Susan Collins says Senate should postpone Supreme Court vote
Sen. Susan Collins (R-Maine) said in a statement Saturday she believes whoever is elected in the 2020 presidential race should pick the nominee to fill Justice Ruth Bader Ginsburg's Supreme Court seat.
Why it matters: Collins will be key in how the nomination process plays out. As one of the most centrist Senate Republicans, whether or not the Senate confirms Trump's SCOTUS nominee could hinge on her vote.
- Collins, who is up for reelection in one of the most competitive Senate races in the country, was also a deciding vote in confirming Supreme Court Justice Brett Kavanaugh in 2018, after which she faced a slew of criticisms from Maine Democrats.
What she's saying: “In order for the American people to have faith in their elected officials, we must act fairly and consistently—no matter which political part is in power."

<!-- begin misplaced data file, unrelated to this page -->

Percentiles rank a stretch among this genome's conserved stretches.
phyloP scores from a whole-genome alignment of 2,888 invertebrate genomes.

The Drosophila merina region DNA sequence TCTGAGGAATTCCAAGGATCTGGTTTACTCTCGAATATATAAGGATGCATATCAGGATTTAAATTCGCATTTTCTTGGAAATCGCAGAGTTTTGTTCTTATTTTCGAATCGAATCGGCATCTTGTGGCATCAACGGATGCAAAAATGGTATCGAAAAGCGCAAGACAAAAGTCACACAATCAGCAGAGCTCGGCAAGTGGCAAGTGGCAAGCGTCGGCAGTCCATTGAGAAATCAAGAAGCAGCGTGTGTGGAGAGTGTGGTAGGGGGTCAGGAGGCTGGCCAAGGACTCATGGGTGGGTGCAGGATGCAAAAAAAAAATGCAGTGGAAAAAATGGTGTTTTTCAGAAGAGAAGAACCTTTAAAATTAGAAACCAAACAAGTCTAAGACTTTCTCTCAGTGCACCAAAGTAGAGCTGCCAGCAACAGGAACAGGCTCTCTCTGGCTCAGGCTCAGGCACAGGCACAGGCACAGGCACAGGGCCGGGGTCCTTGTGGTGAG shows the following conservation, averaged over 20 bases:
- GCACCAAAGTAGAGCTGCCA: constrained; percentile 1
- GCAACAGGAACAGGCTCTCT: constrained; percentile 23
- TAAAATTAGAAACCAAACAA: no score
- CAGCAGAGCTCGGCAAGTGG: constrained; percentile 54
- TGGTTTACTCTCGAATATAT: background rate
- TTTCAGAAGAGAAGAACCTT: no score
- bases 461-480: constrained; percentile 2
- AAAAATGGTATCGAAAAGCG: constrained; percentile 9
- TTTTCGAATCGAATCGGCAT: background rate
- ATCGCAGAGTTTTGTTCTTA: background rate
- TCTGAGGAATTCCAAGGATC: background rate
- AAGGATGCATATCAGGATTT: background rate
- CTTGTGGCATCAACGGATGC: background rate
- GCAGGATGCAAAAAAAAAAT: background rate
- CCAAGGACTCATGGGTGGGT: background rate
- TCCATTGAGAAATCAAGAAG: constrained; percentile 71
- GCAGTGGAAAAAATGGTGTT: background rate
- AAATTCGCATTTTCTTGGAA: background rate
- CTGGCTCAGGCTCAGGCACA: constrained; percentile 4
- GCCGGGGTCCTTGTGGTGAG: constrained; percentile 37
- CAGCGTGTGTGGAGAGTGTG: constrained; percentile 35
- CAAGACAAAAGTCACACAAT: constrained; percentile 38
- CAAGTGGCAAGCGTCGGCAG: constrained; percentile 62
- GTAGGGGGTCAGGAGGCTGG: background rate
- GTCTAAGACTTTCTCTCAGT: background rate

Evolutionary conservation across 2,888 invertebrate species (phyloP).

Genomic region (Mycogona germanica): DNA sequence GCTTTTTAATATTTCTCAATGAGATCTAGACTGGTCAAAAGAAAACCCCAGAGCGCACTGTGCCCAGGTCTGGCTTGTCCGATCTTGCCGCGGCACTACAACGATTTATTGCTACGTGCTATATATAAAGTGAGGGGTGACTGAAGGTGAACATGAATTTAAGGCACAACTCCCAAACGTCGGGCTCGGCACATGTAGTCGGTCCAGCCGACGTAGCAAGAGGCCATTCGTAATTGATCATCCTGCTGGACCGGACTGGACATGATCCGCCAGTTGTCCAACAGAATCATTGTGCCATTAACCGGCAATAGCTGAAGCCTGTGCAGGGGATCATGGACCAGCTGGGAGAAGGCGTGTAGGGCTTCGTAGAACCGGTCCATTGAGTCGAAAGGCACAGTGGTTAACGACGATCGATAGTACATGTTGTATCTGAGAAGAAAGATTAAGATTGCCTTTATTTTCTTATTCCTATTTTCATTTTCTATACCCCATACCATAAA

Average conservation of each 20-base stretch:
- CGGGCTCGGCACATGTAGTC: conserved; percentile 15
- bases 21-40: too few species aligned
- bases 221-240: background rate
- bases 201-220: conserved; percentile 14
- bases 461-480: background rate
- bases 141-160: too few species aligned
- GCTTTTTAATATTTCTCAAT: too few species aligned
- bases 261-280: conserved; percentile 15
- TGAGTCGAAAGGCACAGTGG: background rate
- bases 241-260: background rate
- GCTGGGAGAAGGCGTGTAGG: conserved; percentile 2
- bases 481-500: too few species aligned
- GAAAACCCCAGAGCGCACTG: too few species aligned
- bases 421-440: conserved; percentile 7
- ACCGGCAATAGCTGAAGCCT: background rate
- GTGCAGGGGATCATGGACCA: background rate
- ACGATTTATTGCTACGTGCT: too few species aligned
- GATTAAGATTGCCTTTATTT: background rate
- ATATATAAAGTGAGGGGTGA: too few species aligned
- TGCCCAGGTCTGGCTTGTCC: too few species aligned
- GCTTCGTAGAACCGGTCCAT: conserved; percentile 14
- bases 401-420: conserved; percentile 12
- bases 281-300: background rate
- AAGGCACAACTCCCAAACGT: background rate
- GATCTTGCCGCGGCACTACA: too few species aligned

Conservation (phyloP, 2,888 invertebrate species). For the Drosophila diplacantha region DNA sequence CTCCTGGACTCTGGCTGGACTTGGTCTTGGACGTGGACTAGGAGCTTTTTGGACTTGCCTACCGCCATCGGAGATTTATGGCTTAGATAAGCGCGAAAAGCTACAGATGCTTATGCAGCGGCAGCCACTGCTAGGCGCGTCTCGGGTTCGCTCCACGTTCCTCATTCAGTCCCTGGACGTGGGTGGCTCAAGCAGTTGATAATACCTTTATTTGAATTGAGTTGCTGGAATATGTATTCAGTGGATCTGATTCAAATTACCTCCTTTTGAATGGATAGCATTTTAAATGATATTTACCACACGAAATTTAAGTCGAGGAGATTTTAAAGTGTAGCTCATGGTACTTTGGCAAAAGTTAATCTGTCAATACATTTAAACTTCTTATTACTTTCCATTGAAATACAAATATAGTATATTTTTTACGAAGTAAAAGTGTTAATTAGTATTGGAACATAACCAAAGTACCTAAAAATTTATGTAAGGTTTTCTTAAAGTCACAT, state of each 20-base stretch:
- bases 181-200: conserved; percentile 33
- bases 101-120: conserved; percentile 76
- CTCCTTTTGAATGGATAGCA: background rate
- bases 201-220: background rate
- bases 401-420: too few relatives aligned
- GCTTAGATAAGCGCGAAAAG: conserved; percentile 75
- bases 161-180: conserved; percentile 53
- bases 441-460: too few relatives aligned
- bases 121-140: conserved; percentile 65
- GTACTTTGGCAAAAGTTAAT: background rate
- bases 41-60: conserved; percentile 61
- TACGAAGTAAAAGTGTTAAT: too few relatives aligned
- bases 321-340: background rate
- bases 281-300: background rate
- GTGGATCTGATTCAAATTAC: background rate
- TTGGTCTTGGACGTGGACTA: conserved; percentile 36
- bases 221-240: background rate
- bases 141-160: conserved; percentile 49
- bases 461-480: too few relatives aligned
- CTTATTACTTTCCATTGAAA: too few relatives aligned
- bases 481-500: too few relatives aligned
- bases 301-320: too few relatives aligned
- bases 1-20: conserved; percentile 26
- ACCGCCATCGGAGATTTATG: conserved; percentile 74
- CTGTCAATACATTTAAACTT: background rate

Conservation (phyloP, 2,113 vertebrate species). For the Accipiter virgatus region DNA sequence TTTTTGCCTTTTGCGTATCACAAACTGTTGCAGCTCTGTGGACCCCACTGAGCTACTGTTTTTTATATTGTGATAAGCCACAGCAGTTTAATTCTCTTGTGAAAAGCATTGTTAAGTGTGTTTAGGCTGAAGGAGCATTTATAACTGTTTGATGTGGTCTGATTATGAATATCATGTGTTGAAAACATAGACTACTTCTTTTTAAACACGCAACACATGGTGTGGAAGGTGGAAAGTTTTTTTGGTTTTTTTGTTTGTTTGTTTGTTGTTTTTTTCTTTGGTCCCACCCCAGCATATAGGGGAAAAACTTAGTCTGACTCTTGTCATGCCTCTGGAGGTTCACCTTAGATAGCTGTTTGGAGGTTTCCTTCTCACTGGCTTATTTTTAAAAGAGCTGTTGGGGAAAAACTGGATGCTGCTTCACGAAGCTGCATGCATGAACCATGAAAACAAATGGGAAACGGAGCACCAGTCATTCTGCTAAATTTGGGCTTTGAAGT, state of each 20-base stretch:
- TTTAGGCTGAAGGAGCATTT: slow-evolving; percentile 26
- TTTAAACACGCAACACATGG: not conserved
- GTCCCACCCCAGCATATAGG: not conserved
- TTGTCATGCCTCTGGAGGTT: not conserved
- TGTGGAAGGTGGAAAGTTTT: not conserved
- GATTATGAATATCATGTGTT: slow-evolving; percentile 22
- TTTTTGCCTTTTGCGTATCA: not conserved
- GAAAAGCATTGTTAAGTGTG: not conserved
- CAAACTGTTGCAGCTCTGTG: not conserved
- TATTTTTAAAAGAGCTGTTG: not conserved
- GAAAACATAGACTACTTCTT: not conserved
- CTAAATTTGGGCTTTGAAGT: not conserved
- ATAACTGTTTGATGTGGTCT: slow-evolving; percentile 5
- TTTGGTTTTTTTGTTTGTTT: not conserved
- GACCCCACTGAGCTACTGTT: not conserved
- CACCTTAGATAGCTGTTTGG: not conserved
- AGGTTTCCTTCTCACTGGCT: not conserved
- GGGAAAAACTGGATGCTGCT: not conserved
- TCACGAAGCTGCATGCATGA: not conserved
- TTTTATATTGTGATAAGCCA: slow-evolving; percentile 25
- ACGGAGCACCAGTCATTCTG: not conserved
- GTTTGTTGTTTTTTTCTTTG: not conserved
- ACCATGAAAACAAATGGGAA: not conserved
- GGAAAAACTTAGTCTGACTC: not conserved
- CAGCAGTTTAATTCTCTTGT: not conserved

- "President Trump has the constitutional authority to make a nomination to fill the Supreme Court vacancy, and I would have no objection to the Senate Judiciary Committee's beginning the process of reviewing his nominee's credentials."
- "Given the proximity of the presidential election, however, I do not believe that the Senate should vote on the nominee prior to the election," Collins said. "In fairness to the American people, who will either be re-electing the president or selecting a new one, the decision on a lifetime appointment to the Supreme Court should be made by the president who is elected on November 3."